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Psychological Responses Philosophical Perspectives on the Response to Landscapes

As a hiker and (very amateur) philosopher, this question is one that has resonated with me a great deal. As well as hoping to spark discussion on the topic, I'm really hoping for guidance on existing literature and suggestions as to other debates in philosophy that may overlap with some of the themes.

The Problem

In general, we as humans seem to experience mental 'responses' from exposure to dramatic landscapes (mountain ranges, wilderness, open sea etc.) I would suggest that these responses are unique to such environments and are distinct from other more recognizable / intuitive feelings - pleasure, fear etc. that we are accustomed to.

Whilst, for example, spending time in the mountains may also illicit in a hiker such feelings as accomplishment dread and nervousness etc, I would propose that the sense of (what I will call) 'awe' is not something that can be easily tied back to their immediate state of affairs (unlike say a hiker's experiencing fear, brought about their awareness of the risk of falling).

It is not obvious to me why there should be some causal link between natural features and such sensations of awe in this way. It is also perhaps surprising that such landscapes enjoy an almost universal ability to bring about such feelings - film and poetry have so often relied upon this idea by using location as a means to convey drama / wonder.

It is of course possible that 'awe' is in fact reducible to more easily analysed emotional / pyschological responses that arise directly from conceptions of dramatic landscapes (e.g. the idea that they are inherently dangerous and so should be feared). However, that is not my experience, and I would challenge the idea that a city-dweller who has never seen or heard of the mountains would experience no unusual psychological response from teleporting to the top of Mont Blanc on a clear summer day.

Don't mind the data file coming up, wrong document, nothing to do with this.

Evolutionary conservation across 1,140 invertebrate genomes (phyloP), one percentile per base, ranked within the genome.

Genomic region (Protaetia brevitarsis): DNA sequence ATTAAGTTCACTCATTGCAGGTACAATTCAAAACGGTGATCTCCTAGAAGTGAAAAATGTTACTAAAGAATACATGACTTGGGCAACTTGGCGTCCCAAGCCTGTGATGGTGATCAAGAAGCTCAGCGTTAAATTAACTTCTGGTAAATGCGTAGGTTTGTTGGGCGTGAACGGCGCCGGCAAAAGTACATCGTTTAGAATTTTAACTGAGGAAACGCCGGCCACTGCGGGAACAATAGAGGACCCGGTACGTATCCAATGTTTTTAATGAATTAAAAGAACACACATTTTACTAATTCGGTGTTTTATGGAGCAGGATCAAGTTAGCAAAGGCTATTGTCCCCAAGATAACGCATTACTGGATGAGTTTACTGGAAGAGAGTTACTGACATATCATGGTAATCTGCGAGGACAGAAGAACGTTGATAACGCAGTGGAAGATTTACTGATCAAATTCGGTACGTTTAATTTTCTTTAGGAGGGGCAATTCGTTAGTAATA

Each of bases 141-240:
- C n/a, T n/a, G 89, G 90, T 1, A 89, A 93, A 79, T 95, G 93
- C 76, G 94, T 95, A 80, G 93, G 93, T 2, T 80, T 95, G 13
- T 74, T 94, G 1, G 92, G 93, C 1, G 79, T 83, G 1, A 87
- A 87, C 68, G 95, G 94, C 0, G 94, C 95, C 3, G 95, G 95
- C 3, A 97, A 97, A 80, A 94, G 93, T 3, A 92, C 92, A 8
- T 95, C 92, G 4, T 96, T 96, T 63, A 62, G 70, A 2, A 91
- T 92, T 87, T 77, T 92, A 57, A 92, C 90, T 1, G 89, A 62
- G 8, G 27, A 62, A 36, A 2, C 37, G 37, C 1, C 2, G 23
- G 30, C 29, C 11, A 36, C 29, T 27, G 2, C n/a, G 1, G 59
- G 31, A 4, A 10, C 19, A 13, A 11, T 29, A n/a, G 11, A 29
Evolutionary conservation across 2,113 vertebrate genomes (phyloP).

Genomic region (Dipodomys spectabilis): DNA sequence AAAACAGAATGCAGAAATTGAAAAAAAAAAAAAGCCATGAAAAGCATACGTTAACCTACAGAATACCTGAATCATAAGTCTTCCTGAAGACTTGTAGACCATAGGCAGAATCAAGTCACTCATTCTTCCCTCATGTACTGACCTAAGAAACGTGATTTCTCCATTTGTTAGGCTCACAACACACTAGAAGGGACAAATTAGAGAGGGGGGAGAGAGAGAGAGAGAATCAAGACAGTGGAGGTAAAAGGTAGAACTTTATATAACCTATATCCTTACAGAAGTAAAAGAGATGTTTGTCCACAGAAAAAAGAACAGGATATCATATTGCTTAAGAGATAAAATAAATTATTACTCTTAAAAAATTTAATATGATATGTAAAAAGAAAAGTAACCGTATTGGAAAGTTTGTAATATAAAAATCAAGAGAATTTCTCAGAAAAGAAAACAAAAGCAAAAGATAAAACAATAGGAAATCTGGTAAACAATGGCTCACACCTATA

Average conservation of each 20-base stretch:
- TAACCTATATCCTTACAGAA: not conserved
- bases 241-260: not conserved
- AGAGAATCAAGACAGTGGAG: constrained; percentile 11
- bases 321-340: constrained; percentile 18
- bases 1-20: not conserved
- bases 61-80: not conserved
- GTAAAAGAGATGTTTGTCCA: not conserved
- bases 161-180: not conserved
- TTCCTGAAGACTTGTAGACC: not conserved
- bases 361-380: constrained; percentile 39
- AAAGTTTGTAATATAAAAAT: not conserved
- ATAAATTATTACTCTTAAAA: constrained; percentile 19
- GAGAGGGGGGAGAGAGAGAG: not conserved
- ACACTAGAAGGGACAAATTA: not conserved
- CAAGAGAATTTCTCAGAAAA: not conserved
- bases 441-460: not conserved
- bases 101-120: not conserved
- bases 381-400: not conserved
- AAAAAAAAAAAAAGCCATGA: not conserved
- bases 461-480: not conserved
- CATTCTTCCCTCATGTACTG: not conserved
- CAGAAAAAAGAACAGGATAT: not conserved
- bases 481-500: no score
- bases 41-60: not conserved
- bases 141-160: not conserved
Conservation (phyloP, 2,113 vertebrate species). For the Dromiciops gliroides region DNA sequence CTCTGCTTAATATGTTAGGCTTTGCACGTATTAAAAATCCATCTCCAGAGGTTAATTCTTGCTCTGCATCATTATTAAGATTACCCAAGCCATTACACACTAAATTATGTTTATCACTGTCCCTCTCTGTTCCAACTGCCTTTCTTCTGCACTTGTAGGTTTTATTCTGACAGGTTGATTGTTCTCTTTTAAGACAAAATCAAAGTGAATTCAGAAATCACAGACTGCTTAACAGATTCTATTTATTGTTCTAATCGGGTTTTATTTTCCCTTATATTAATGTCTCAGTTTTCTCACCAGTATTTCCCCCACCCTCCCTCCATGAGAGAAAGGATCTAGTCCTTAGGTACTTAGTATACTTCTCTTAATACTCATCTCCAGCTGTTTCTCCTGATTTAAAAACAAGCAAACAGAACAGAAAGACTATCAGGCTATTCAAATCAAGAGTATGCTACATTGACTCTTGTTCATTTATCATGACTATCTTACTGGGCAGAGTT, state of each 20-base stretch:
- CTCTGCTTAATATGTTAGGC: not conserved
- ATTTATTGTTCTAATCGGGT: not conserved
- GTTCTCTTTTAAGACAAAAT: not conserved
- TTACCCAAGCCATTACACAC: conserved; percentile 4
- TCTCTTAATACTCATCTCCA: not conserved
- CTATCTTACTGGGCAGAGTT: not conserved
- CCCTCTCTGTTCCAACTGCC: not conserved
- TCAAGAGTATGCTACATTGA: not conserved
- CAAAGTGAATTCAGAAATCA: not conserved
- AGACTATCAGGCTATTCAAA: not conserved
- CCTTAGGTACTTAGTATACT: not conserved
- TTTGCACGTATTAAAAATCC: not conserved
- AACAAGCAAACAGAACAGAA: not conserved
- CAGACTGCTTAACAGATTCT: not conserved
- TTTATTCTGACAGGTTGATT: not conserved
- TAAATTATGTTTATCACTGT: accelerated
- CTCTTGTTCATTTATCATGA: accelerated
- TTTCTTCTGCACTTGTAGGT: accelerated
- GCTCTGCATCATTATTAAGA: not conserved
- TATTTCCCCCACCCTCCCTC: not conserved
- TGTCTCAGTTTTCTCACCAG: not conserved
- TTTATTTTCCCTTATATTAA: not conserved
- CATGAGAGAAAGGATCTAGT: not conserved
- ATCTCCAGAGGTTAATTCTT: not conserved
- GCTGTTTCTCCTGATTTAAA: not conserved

Anyway - very interested to hear any ideas on the topicIf this is something philosophers have written about, andI'd like to be pointed in the direction of interesting and relevant papers / books.

Thanks!

Psychological Responses to Landscapes

As a hiker and (very amateur) philosopher, this question is one that has resonated with me a great deal. As well as hoping to spark discussion on the topic, I'm really hoping for guidance on existing literature and suggestions as to other debates in philosophy that may overlap with some of the themes.

The Problem

In general, we as humans seem to experience mental 'responses' from exposure to dramatic landscapes (mountain ranges, wilderness, open sea etc.) I would suggest that these responses are unique to such environments and are distinct from other more recognizable / intuitive feelings - pleasure, fear etc. that we are accustomed to.

Whilst, for example, spending time in the mountains may also illicit in a hiker such feelings as accomplishment dread and nervousness etc, I would propose that the sense of (what I will call) 'awe' is not something that can be easily tied back to their immediate state of affairs (unlike say a hiker's experiencing fear, brought about their awareness of the risk of falling).

It is not obvious to me why there should be some causal link between natural features and such sensations of awe in this way. It is also perhaps surprising that such landscapes enjoy an almost universal ability to bring about such feelings - film and poetry have so often relied upon this idea by using location as a means to convey drama / wonder.

It is of course possible that 'awe' is in fact reducible to more easily analysed emotional / pyschological responses that arise directly from conceptions of dramatic landscapes (e.g. the idea that they are inherently dangerous and so should be feared). However, that is not my experience, and I would challenge the idea that a city-dweller who has never seen or heard of the mountains would experience no unusual psychological response from teleporting to the top of Mont Blanc on a clear summer day.

Anyway - very interested to hear any ideas on the topic, and to be pointed in the direction of interesting and relevant papers / books.